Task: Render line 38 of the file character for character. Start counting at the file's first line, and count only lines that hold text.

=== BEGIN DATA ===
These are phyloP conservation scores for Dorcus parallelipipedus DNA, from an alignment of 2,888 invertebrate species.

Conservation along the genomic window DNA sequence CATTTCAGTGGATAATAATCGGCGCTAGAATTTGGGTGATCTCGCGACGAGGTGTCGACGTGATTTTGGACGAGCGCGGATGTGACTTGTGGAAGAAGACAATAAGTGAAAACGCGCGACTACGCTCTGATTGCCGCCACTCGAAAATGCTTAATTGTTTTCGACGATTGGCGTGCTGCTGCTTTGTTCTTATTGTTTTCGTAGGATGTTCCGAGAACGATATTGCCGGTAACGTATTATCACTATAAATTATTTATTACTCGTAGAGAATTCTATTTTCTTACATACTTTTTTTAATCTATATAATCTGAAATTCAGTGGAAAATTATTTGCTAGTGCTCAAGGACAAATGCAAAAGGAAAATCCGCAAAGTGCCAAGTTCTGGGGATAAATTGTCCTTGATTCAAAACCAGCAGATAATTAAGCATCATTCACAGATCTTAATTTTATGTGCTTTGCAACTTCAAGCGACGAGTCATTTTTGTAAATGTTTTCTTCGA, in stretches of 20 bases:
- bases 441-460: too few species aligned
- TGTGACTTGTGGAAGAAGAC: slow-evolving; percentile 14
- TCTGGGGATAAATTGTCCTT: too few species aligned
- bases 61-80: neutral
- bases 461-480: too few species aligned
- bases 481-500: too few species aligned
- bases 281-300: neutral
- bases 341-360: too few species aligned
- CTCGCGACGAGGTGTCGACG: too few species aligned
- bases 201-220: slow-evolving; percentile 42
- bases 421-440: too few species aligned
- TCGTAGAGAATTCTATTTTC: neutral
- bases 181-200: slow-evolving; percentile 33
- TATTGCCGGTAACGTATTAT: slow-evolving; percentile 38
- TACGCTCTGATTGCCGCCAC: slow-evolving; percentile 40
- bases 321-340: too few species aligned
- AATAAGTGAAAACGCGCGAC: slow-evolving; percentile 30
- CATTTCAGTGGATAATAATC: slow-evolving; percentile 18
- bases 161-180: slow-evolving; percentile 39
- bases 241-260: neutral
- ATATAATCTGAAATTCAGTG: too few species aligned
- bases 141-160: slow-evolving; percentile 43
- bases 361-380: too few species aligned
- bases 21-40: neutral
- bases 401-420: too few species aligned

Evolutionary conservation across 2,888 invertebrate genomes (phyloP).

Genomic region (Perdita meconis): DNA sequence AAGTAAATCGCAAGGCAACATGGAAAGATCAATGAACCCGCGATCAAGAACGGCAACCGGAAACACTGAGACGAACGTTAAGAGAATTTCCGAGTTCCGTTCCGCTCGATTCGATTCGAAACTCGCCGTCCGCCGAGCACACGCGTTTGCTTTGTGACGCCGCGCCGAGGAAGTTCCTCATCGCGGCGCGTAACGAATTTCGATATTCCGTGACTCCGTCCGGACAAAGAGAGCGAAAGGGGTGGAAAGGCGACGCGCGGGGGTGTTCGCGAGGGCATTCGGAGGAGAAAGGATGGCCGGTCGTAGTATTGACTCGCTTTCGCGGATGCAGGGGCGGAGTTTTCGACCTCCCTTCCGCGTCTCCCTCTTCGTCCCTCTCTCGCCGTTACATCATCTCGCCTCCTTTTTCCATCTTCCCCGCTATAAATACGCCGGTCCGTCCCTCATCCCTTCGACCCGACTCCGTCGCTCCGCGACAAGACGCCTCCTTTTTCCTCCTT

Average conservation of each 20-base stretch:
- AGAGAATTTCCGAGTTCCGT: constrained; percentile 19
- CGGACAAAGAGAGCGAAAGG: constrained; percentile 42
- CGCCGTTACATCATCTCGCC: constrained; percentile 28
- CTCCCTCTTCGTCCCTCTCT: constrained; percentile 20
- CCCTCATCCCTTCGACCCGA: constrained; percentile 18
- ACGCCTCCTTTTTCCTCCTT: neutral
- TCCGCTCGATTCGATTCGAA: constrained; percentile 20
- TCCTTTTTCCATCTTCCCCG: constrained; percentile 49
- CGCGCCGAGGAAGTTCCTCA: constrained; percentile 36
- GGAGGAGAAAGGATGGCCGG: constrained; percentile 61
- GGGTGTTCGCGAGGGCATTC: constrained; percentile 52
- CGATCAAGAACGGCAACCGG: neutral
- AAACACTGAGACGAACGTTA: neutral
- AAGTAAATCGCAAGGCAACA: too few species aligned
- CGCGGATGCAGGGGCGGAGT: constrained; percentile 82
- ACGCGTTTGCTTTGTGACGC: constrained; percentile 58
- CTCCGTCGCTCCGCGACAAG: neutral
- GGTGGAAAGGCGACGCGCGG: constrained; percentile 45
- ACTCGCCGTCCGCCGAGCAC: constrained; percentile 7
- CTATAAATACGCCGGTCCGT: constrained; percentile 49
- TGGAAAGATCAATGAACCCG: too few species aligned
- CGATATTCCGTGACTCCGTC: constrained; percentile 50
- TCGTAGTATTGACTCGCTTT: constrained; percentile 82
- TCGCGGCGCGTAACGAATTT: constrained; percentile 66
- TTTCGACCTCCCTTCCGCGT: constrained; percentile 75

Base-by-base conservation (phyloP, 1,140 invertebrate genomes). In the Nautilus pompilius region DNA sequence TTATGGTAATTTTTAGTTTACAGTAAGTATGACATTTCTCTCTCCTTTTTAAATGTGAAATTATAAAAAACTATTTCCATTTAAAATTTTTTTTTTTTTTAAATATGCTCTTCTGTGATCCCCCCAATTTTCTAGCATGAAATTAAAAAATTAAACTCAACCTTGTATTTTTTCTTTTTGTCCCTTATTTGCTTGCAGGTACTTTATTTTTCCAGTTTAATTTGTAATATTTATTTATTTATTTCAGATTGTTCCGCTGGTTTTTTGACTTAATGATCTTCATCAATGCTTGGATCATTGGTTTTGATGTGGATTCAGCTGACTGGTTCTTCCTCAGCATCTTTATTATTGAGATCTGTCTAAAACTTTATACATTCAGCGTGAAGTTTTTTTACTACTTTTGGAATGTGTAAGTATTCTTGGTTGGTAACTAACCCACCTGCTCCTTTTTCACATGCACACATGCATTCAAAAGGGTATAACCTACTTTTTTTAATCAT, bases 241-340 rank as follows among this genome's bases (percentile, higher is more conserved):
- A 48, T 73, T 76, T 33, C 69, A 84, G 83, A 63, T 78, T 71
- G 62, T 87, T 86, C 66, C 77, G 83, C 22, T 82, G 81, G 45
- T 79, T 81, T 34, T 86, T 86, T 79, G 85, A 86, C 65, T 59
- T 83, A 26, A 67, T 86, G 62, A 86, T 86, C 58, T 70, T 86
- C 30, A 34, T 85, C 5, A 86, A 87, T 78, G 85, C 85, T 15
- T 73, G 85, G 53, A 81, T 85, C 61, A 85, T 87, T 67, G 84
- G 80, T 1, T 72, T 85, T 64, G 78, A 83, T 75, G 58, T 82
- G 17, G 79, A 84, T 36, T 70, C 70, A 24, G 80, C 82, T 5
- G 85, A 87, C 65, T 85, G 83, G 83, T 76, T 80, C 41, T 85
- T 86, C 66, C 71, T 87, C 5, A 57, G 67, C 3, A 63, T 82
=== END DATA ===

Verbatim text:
- TCCTTTTTCCATCTTCCCCG: constrained; percentile 49